As previously reported on this blog, a campaign priority of ours is ensuring that charity shops can dispose of the small percentage of donations they receive that are unsellable for free as domestic waste.
We have received assured legal guidance that this kind of charity waste should be treated as domestic waste and should not be eligible for charging.
Despite this, our research has found that many local authorities across Great Britain charge charity shops in some way for disposal of domestic waste. We have provided members with a campaign pack for use when they wish to challenge this problem locally, and are also pursuing change at a national level.
As part of this national action, last Monday (24 June), we led a delegation of charity retailers meeting with government officials and representatives of local government, which was held at Nobel House in Westminster, DEFRA’s headquarters.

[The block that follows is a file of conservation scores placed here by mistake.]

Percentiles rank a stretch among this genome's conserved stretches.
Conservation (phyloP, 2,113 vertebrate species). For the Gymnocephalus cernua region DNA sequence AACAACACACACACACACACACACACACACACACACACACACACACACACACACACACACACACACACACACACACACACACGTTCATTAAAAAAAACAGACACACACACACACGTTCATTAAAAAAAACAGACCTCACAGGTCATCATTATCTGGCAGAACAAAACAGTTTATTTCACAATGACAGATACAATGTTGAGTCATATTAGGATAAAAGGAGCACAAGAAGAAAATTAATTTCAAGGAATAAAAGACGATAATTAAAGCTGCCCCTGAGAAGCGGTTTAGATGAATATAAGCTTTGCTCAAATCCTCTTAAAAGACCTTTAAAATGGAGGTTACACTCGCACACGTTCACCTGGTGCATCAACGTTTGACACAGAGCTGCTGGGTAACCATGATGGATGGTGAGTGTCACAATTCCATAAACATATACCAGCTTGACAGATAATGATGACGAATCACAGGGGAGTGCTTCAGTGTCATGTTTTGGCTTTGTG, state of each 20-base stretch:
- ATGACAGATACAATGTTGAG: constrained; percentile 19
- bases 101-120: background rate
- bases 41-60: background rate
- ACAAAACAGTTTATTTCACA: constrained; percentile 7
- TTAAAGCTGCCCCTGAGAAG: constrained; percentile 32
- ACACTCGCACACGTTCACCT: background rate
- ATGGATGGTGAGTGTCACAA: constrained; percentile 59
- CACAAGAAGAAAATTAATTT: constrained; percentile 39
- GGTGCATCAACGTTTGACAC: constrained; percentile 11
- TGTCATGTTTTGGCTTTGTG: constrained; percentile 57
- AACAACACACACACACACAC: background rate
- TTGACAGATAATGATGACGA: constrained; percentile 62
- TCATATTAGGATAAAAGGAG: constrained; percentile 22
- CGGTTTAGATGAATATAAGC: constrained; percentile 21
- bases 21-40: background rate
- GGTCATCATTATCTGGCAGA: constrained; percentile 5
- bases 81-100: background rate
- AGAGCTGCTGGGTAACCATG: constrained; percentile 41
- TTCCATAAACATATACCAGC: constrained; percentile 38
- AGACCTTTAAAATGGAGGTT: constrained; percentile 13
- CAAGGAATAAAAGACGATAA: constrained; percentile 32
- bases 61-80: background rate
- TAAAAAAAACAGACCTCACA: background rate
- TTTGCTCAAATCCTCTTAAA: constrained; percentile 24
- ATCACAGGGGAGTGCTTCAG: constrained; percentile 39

We made it clear that this kind of waste is domestic waste and should not incur charges when taken down to a household recycling centre. We also emphasised that charity retailers are cooperative people who want to help the environment, and to this end we will work with councils to ensure that this privilege is not abused, for example by making drop offs at quieter times and separating out recyclable materials from general waste.
Recognition of these rights and responsibilities is a great starting point for negotiations around reasonable use policies between charity shops and waste disposal authorities. This is what we will now seek to produce in further meetings over the coming months.
Head of Public Affairs
Charity Retail Association